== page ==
From the Golden Age to the Avengers

Palisadian producer Kevin Feige, left, introduces Marvel’s updated superheroes
Photo courtesy of Comic Con

What Comics Have Meant to Me

By MIKE BONIN | Contributing Writer

When Marvel’s “Infinity War” burst onto movie screens, it was a big moment in the ongoing takeover of American pop culture by the comic book superhero genre.

With blockbuster movies, hit TV shows, web series and assorted merchandise, for a lifelong superhero fan, it’s like living in Nerd Nirvana.

When John Harlow, the Palisadian-Post’s editor-in-chief, asked me to write a column about comic book superheroes to coincide with the release of the latest Avengers film, I quickly said yes—and then promptly regretted it.

Mike Bonin
Photo by Rich Schmitt/Staff Photographer

With all the challenges in the world and in our Los Angeles neighborhoods, it didn’t feel right. But whether it is passages in Holy Scripture or rumor and innuendo on Nextdoor, our society is shaped by the stories we tell.

As much as I love the current blockbusters, my love for comic book superheroes was born in a simpler time, when the lines between good and bad were sharp, and the phrase “fighting for truth, justice and the American way” didn’t sound so corny.

While I am a child of the 1970s, I’m a fan of the stories of the “Golden Age” of comics, stories from the dawn of the genre in the 1930s and 1940s that I was fortunate to discover as page-filler reprints in backs of copies of the “Justice League.”

Back in those days, villains weren’t world-destroying intergalactic demigods. When Superman debuted in “Action Comics #1” in 1938, he freed a woman about to be executed for a murder she did not commit, apprehended a man committing domestic violence and exposed a corrupt U.S. senator.

In later issues, he took on munitions manufacturers, slumlords and corporate executives who took advantage of their workers.

In the 1940s, Superman, Wonder Woman and Captain America routinely took on Nazis and war saboteurs.

Photos courtesy of Comic Vault/DC

Unlike today, where superheroes routinely fight each other (think DC’s “Superman vs. Batman” or Marvel’s “Civil War”), the early stories were about teamwork.

The precursor to the Justice League and the Avengers was the Justice Society of America.

The team formed in “All-Star Comics #3” in 1940, when the Flash, Green Lantern, Doctor Fate, the Sandman, Hourman, the Spectre, the Atom and Hawkman banded together.

It was the first time comic book heroes appeared together, in a shared fictional universe. Eventually joined by Wonder Woman, the Justice Society of America became the template for a staple of the—a team of superheroes working cooperatively against a common foe.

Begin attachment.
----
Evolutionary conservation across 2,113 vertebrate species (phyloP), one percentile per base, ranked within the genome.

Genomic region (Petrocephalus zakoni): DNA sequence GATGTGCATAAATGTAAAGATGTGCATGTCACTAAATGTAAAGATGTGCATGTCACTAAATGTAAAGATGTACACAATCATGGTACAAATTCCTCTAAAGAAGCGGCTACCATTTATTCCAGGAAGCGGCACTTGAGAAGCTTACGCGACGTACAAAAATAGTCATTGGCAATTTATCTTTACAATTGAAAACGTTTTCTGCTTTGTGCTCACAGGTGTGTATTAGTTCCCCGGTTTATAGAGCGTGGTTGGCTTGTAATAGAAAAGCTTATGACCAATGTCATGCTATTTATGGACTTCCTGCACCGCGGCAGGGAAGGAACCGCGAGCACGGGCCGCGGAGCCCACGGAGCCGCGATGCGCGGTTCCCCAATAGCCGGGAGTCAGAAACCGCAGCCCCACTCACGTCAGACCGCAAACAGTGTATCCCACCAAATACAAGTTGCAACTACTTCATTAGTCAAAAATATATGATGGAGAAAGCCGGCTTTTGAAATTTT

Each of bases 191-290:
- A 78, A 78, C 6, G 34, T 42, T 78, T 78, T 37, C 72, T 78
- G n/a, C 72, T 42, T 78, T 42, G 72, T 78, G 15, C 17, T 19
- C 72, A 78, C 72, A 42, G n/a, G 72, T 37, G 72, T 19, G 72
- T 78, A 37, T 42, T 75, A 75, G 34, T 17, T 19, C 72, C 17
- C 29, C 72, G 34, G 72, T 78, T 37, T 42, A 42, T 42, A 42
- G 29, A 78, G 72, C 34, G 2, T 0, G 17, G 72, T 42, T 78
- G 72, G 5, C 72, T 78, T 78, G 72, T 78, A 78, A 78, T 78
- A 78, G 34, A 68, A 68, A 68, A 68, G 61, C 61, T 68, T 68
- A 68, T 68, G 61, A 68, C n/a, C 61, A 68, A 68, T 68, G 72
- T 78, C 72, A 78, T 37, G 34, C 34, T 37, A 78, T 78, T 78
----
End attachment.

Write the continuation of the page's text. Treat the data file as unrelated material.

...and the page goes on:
One member of the team, a character named Mr. Terrific, actually had the motto “Fair Play” emblazoned on his uniform.

Those Golden Age stories were less morally ambiguous than today’s tales, but they also had a stunning and jarring lack of diversity. Almost all of the characters were white males.

Wonder Woman, created as a powerful feminist icon, was stereotyped as the Justice Society secretary and forced to stay home during many adventures (despite being far more powerful than most of her teammates).

Today’s stories certainly do a better job reflecting the world we live in. The most popular, profitable and world-renowned characters right now are the title characters of “Wonder Woman” and “The Black Panther.”

At school recess, white kids are pretending to be a powerful black hero, and girls and boys carry Wonder Woman lunch boxes and wear T-shirts with the logo of the Amazon princess.

The phenomenon is mirrored on television, where Supergirl and Black Lightning provide heroic role models that are not white men. LGBTQ heroes are becoming more prominent as well, such as Batwoman, Black Lightning’s daughter Thunder or the X-Men’s Iceman.

Ultimately, comic books contain stories we share and pass down to the next generation. The comic books my parents bought me every Saturday morning made me a voracious reader with a whopping vocabulary at an early age.

Now, my 4-year-old and I tell each other superhero stories, bond over superhero cartoons and compare our collections of superhero action figures (mine still outnumbers his).

The fantastic characters and colorful stories my son and I share are springboards not just to reading, but to concepts of justice, of fairness and of doing the right thing simply because you have the power to do so.

Those concepts were important when “Action Comics #1” premiered in the midst of the Great Depression—and they are just as important today.